Important Laws to Keep in Mind When Filing a Car Accident Claim in Florida
Florida has a number of unique laws on the books that come into play when filing a lawsuit based on a car accident. For instance, unlike many states, Florida applies a no fault theory to car accident claims. While this does not necessarily mean that at-fault drivers will not be held accountable for their negligent actions, it does usually mean that car accident victims will need to go through their own insurers first and can only file a claim in court if they meet a certain threshold. To learn more about the laws that could affect your own car accident claim, please contact a knowledgeable car accident attorney who has the experience and resources to help.
Who Can File a Car Accident Claim?
Florida law only allows certain plaintiffs to overcome the state’s no fault insurance laws to file a lawsuit in court, namely those who can prove that their injuries qualify as serious. Generally, an injury will only be considered serious if it falls under one of the following categories:
- Significant disfigurement;
- Permanent limitation of the use of a body part or organ;
- Bone fractures;
- Significant limitation of a body function or system; or
- Substantial disability lasting for at least three months.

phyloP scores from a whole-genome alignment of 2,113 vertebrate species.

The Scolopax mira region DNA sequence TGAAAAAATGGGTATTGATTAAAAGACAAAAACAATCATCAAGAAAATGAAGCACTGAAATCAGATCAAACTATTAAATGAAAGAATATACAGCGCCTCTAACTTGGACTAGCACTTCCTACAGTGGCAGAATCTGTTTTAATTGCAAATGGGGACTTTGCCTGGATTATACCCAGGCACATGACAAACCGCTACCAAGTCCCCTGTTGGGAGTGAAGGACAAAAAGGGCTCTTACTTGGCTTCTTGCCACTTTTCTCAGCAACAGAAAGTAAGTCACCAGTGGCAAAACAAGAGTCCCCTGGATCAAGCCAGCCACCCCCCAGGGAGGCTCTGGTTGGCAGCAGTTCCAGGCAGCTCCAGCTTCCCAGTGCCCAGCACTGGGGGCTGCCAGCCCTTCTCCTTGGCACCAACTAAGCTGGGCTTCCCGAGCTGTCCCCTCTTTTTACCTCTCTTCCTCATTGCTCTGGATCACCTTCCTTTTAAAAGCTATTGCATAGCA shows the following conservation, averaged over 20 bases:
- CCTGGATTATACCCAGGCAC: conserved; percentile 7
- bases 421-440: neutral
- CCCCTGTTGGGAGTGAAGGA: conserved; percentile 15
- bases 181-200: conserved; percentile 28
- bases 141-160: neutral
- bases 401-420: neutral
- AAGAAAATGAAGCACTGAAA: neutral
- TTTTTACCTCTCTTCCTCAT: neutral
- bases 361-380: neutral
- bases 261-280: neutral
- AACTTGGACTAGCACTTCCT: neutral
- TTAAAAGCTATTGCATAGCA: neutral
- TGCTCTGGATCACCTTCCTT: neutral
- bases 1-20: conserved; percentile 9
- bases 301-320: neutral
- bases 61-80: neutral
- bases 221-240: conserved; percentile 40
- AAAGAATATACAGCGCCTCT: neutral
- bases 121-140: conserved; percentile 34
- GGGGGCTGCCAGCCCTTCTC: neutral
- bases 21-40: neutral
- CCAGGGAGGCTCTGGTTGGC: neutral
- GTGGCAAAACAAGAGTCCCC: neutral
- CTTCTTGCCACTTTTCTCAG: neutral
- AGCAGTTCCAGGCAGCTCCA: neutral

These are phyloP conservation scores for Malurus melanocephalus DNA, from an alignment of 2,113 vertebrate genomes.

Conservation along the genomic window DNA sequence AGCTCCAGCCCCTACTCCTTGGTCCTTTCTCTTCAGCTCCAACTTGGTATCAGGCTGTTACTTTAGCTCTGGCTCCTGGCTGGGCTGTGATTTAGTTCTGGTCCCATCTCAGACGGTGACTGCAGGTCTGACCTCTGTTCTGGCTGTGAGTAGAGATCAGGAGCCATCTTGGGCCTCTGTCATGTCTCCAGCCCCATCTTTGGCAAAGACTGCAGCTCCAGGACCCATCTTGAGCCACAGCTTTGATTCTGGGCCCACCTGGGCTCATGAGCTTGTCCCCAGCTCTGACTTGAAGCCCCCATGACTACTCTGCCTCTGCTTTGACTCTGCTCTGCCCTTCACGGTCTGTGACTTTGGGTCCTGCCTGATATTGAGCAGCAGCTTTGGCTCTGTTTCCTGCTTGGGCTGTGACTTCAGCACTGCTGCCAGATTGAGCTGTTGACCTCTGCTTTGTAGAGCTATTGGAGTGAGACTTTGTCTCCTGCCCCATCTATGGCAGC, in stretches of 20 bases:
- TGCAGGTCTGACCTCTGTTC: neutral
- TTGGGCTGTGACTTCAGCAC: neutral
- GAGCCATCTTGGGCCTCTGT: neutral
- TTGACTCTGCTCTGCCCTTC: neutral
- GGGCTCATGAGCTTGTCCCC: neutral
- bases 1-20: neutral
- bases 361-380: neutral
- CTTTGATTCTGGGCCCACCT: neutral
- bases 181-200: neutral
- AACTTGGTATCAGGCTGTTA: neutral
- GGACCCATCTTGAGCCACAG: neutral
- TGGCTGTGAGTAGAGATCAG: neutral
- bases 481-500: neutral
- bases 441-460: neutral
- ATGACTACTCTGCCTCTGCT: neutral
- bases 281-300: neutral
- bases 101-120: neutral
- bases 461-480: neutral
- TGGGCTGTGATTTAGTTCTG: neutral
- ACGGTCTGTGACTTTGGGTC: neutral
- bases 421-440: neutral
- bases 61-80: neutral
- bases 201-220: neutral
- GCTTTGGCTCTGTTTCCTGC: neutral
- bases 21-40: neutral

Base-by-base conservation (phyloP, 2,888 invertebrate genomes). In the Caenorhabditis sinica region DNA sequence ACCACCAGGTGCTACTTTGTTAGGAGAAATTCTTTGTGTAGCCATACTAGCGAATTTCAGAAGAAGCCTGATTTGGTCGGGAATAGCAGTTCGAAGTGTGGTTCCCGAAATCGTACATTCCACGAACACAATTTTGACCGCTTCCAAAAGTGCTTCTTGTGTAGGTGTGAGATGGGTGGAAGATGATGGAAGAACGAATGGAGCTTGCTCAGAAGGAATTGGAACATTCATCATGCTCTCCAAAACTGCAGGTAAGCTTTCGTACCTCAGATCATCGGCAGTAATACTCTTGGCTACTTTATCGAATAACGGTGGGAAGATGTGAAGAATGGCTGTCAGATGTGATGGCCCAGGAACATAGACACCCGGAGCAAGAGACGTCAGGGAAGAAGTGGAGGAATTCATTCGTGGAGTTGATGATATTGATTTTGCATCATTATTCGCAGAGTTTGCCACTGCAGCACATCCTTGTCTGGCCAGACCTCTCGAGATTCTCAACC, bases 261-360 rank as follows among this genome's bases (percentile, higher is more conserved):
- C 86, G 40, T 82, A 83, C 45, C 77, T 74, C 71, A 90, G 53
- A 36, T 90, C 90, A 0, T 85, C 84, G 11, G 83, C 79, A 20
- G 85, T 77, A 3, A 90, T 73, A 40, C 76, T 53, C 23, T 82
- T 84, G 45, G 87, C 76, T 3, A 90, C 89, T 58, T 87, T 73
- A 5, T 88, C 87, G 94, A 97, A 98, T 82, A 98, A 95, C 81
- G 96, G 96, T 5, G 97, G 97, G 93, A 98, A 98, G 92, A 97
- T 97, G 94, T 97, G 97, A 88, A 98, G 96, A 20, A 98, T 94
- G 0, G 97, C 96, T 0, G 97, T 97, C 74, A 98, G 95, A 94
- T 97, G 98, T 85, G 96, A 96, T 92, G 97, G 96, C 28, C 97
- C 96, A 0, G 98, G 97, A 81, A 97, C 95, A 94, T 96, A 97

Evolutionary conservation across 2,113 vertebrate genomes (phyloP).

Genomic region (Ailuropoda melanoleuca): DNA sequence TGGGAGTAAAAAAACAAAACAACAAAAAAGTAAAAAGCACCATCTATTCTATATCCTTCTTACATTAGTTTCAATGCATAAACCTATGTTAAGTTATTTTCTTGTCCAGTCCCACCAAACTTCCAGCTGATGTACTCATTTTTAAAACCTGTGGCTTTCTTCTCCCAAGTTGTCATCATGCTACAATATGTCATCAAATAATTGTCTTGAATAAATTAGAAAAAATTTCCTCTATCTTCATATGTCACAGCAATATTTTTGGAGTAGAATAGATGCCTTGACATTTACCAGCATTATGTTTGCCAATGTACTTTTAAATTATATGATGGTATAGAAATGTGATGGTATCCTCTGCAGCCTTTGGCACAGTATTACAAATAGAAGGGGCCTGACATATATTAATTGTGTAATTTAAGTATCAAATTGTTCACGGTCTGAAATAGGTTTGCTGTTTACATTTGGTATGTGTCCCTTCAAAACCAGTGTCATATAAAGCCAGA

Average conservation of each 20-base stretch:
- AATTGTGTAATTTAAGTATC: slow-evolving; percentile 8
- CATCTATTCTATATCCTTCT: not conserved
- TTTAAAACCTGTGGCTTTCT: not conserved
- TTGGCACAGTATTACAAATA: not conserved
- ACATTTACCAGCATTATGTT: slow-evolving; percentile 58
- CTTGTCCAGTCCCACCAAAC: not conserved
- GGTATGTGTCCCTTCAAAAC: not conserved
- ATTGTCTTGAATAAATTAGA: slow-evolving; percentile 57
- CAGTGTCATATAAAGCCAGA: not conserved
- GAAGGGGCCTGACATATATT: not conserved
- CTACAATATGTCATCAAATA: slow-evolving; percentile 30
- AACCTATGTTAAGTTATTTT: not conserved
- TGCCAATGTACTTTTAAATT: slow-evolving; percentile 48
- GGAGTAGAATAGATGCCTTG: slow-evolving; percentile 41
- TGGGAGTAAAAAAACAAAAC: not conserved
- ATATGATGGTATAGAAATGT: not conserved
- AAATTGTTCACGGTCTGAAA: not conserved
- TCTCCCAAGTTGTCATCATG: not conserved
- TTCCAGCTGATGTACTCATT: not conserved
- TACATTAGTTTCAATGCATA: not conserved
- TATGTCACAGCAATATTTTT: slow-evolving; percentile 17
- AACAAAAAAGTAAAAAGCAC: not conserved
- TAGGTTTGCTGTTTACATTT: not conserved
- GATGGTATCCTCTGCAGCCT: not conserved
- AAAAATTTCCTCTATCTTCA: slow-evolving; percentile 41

When a car accident victim’s injuries satisfy one of these criteria, he or she can file a claim against the at-fault party in court. In these cases, injured parties will not be limited to recovering compensation for medical bills and lost wages, but can also pursue non-economic damages, such as pain and suffering.
Even if a plaintiff’s injuries qualify as serious under Florida law, he or she will be prohibited from having his or her case heard in court if the filing doesn’t take place within four years of the date of the accident. Accident victims who fail to comply with this deadlines almost always have their claims barred by the court, meaning that they will most likely remain on the hook for costs and expenses that exceed the limits of their insurance policy. It’s important to keep in mind that this statute of limitations doesn’t apply to all personal injury cases. Wrongful death lawsuits, for instance, must be brought within two years of the victim’s death by his or her immediate family members.
Comparative Negligence Laws
Florida is a comparative negligence state, which means that even when an injured party was partly at fault for an accident, he or she will not automatically be barred from recovering damages. Instead, each party will be held responsible for an amount of damages that corresponds to his or her percentage of fault in causing the accident. This ensures that just because a car accident victim contributed in some minor way to a crash, he or she will not be completely barred from holding the other party responsible.
Call Today for a Free Consultation
To schedule a free consultation with one of the dedicated car accident attorneys at Boone & Davis in Fort Lauderdale, please call 954-566-9919 today or send us an online message at your earliest convenience.